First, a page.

I dropped some mega-bucks on DC's Silver Age Teen Titans Archives volumes 1 and 2, Showcase Presents Ghosts and Dark Horse's Star Wars Omnibus: A Long Time Ago... volume 4. These four massive books are on their way to me as I type this, through wind and rain. Yeah, it's a dark day here in Japan with changeable weather threatening to wash out any weekend activities people may have planned now that the temperatures are easing off from the sauna range they stayed in all summer long. Of course, with dengue fever closing Yoyogi Park in Tokyo, it's probably just as well. Yet within my heart is a bright, warm light and its source is anticipation of some classic comic book reading material.
The Silver Age Teen Titans Archives books particularly delight me, since this is one of those series I've fallen madly in love with. I just cannot seem to get enough of Bob Haney's socially aware writing or Nick Cardy's art. Most especially the latter. I've bought this material both in digital form and in Showcase format. The digitals, on Comixology, never seem to advance past the five or so comics available in Silver Age Titans Archives volume 1. The relatively inexpensive Showcase Titans books seem to be going out of print now. I have copies of both volumes stored back in the US, I only have one here in Japan. No luck getting the other one for a reasonable price. So my unreasonable solution was to complete my Haney-Cardy-Neal Adams-and-others Teen Titans collection by paying even more for hardcover full-color stories I already own in multiples.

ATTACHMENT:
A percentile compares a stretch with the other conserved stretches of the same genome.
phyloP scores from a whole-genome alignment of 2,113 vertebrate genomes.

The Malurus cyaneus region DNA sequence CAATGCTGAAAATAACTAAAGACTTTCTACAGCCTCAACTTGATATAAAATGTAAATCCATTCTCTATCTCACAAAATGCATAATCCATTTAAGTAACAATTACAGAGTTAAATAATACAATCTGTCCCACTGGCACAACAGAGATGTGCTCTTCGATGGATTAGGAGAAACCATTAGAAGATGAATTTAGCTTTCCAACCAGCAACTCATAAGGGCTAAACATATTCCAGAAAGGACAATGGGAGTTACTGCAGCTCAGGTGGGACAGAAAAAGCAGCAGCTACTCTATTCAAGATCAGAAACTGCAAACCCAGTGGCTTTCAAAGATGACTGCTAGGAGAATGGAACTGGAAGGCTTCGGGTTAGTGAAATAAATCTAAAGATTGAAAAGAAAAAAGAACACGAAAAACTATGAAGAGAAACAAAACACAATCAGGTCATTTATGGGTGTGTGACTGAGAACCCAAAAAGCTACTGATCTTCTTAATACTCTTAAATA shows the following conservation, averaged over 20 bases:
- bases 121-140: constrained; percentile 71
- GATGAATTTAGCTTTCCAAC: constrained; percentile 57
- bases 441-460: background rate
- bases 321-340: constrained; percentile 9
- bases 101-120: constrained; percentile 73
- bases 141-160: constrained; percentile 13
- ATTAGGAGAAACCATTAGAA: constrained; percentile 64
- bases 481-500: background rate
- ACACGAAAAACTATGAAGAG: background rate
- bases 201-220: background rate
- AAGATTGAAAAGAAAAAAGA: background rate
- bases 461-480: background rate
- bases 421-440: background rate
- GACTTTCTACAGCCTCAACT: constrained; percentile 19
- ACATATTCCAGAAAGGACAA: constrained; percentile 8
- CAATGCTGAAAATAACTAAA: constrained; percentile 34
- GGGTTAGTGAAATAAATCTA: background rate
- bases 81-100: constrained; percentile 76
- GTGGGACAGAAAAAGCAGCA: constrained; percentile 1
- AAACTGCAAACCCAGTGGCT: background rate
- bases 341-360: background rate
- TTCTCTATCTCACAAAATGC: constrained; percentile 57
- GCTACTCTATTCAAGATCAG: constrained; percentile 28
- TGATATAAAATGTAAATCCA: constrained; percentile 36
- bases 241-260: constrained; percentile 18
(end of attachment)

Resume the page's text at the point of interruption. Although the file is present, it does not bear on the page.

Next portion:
Teen Titans is no mere comic book series. It is a way of life.
And since I was on a classic DC kick, what better choice to complement the superheroics than yet another Showcase Presents book featuring a horror anthology? The artist line-up in DC's old horror books reads like a list of my favorites: Cardy, Alfredo Alcala, Frank Redondo, Nestor Redondo, Sam Glanzman, Ramona Fradon, Jerry Grandenetti, Wally Wood, George Tuska, Gerry Talaoc and so many more. And with Halloween coming up, I need some fun and spooky reading material.
Finally, my addiction to Al Williamson inspired my purchase of the Dark Horse Star Wars Omnibus: A Long Time Ago... book. I have the first three, which means I have Williamson's The Empire Strikes Back adaptation. It also means I need his Return of the Jedi work. And I certainly am not going to complain about having to look at stories by Carmine Infantino, Walter Simonson and Ron Frenz with inks by Tom Palmer. This book also contains Star Wars #74, "The Iskalon Effect" (August 1983), with art by Frenz and Palmer. It's one of the few non-Al Williamson Star Wars comics I bought during Marvel's original run of books.